Thomas Jefferson's Bible
Barton's recent work The Jefferson Lies portrays the Jefferson Bible as intended to summarize just the morality of Jesus, and claims that otherwise Jefferson held to an orthodox "evangelical" view of the New Testament. However, this is not supported by Jefferson's letters on the topic or upon any comprehensive examination of Jefferson's writings.
One letter exemplifies Jefferson's opinion:
"The whole history of these books [the Gospels] is so defective and doubtful that it seems vain to attempt minute enquiry into it: and such tricks have been played with their text, and with the texts of other books relating to them, that we have a right, from that cause, to entertain much doubt what parts of them are genuine. In the New Testament there is internal evidence that parts of it have proceeded from an extraordinary man; and that other parts are of the fabric of very inferior minds. It is as easy to separate those parts, as to pick out diamonds from dunghills." -- Thomas Jefferson, letter to John Adams, January 24, 1814
The same appears elsewhere in reference to Paul and about Jefferson's belief about textual additions to the Gospels:
"Among the sayings and discourses imputed to him by his biographers, I find many passages of fine imagination, correct morality, and of the most lovely benevolence: and others again of so much ignorance, so much absurdity, so much untruth, charlatanism, and imposture, as to pronounce it impossible that such contradictions should have proceeded from the same being. I separate therefore the gold from the dross; restore to him the former, and leave the latter to the stupidity of some, and roguery of others of his disciples. Of this band of dupes and impostors, Paul was the great Coryphaeus, and first corrupter of the doctrines of Jesus. These palpable interpolations and falsifications of his doctrines led me to try to sift them apart." - Thomas Jefferson toWilliam Short, Monticello, 13 April 1820 (? EG 392. Recipient copy available at the College of William and Mary. Polygraph copy available at the Library of Congress. Source: Jefferson of Monticello.)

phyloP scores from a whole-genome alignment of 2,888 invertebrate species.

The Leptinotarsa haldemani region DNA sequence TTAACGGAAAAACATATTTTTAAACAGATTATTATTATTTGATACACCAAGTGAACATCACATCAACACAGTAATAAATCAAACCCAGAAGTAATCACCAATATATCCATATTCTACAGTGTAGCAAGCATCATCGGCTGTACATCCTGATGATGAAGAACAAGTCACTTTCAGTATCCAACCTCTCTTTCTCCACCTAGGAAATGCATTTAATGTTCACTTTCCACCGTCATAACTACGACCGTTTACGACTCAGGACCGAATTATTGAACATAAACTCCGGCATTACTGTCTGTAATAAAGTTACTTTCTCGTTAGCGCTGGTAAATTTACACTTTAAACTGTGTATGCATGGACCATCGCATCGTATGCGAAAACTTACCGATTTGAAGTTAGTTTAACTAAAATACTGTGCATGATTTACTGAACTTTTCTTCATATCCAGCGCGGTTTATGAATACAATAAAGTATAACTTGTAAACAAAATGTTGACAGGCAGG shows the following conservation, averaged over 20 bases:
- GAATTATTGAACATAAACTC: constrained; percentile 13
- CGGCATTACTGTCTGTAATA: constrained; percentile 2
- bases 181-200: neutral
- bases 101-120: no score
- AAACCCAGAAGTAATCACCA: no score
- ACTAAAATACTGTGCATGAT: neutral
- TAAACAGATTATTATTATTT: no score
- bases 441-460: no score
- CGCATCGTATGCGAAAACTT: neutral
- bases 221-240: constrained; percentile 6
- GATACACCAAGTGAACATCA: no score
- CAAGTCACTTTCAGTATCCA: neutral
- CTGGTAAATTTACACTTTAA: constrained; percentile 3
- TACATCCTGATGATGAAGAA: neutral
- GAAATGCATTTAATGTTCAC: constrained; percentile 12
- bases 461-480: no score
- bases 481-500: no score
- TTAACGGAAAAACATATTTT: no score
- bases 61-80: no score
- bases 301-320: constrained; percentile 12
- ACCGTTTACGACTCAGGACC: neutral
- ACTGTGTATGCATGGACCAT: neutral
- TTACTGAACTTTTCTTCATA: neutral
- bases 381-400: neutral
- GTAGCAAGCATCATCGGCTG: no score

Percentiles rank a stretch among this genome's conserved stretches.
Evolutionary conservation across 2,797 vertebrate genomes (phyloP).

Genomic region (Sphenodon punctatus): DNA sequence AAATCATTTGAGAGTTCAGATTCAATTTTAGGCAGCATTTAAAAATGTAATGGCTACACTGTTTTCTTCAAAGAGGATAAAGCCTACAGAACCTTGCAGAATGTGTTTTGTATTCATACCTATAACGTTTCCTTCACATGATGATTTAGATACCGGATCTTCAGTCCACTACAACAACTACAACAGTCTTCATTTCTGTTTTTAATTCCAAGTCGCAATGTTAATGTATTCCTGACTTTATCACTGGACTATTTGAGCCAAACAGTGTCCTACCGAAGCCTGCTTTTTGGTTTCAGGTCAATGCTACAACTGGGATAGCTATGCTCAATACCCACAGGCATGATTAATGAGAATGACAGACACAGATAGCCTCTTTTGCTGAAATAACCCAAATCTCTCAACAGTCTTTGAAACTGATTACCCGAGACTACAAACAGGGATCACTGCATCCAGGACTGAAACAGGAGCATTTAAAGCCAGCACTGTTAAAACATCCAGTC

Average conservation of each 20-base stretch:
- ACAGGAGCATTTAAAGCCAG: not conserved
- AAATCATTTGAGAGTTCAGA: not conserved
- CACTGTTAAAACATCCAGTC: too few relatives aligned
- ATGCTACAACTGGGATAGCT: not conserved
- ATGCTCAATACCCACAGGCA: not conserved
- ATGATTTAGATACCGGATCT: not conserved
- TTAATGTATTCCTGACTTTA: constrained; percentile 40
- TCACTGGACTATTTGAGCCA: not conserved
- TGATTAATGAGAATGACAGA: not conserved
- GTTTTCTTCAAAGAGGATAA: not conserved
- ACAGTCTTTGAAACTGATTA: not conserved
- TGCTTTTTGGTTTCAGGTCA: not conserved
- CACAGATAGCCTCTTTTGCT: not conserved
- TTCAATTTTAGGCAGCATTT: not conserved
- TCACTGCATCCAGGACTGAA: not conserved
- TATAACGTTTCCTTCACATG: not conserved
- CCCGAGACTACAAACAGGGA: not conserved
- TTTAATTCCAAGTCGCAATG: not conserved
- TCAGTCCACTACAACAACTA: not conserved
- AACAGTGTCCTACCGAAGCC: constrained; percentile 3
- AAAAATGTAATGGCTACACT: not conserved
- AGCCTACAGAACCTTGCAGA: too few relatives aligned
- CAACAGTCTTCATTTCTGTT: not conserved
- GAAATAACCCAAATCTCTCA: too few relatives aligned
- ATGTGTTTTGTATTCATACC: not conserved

This is because Jefferson agreed with Priestly's book The Corruptions of Christianity (1782) which exposed many additions to bolster the trinity doctrine that were late in church history. See our article on "Joseph Priestly."
Hence, the process of Jefferson's editing the Gospels was not just to focus on morality, as Barton claims, but also potentially to remove what he thought was dross from the gold.
Jefferson actually has two works in this category. He made two compilations of extracts from the New Testament --- "The Philosophy of Jesus" (1804) and "The Life and Morals of Jesus" (1819-20?) (See Jefferson Encyclopedia at this link.)
As to Jefferson's religious beliefs, they eventually emerged. In the same encyclopedia, we read: